Move over, Devo! A distant star is whipping its companion with radiation, making the whole system pulse like an '80s power-pop dance party.
The whipping culprit is a white dwarf star (the collapsed remains of a star that ran out of fuel) that's energizing nearby electrons and accelerating them up to almost the speed of light, creating a beam of radiation, according to a statement from the European Southern Observatory. As the white dwarf spins like a record, the radiation beam whips around with the star, and slaps the nearby companion, a red dwarf star. This apparently causes the entire system, known as AR Scorpii, to release intense pulses of radiation.
"AR Scorpii was discovered over 40 years ago, but its true nature was not suspected until we started observing it in 2015," said Tom Marsh, an astrophysicist at the University of Warwick and lead researcher on the recent investigation of AR Scorpii, in the statement from ESO. "We realized we were seeing something extraordinary within minutes of starting the observations." [Top 10 Strangest Things in Space]
The two stars are orbiting each other every 3.6 hours "in a cosmic dance as regular as clockwork," according to the statement. The dramatic pulses of radiation are seen every 2 minutes, in a range of energies, from ultraviolet light to radio waves. These temper-tantrum pulses are " unlike anything ... ever encountered," said the ESO statement.
The strange behavior of this double-star system, known as AR Scorpii, was first identified in May by a group of amateur astronomers. Follow-up observation using ESO's Very Large Telescope in Chile, as well as several other observatories, uncovered the mechanism behind the regular radiation pulses.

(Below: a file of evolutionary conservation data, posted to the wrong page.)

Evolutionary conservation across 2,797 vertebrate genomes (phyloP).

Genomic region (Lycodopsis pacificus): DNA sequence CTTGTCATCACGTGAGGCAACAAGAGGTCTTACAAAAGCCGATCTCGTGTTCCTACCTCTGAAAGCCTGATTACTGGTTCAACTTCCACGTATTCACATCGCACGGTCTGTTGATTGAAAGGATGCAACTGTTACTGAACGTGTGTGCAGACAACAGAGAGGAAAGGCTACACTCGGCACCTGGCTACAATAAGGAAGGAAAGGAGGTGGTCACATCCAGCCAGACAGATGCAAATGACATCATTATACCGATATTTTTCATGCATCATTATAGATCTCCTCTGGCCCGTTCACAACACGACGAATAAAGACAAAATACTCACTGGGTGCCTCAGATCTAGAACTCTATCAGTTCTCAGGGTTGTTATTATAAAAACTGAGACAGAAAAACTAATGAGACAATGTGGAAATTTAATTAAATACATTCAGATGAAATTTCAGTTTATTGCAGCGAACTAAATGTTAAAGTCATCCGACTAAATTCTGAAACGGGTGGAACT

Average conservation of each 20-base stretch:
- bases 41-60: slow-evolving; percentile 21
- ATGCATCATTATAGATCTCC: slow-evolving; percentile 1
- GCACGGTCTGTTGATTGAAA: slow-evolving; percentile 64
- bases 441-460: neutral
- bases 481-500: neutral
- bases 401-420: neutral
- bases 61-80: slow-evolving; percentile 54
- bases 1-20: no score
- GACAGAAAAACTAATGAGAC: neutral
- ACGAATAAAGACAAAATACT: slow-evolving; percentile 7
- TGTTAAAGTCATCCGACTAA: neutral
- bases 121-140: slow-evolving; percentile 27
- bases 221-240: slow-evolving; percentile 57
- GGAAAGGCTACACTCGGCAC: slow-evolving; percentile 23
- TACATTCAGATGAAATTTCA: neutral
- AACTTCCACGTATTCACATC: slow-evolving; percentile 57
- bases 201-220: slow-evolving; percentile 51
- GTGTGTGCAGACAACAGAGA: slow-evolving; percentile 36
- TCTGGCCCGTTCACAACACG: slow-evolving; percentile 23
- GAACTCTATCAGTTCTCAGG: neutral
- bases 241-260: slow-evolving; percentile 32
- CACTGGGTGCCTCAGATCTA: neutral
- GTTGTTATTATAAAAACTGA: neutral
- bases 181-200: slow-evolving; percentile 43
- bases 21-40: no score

One aspect that makes the system particularly strange is that it is pulsing in radio frequencies; scientists have never seen this before from a white dwarf system, the statement said.
Weirder still, astronomers aren't sure which of the two stars is providing the electrons that are accelerated by the white dwarf. Right now, scientists can see only the radiation released by the system, which is typical of electrons accelerated in magnetic fields, the statement said. This is very likely the fault of the spinning white dwarf, as these objects are known to have extremely strong magnetic fields.
"Similar pulsing behavior has been observed before, but from neutron stars — some of the densest celestial objects known in the universe — rather than white dwarfs," according to the statement.
In the 1970s, AR Scorpii was initially misidentified as a single variable star. The new observations change that conclusion. A study detailing the new view of AR Scorpii was published online today (July 27) in the journal Nature.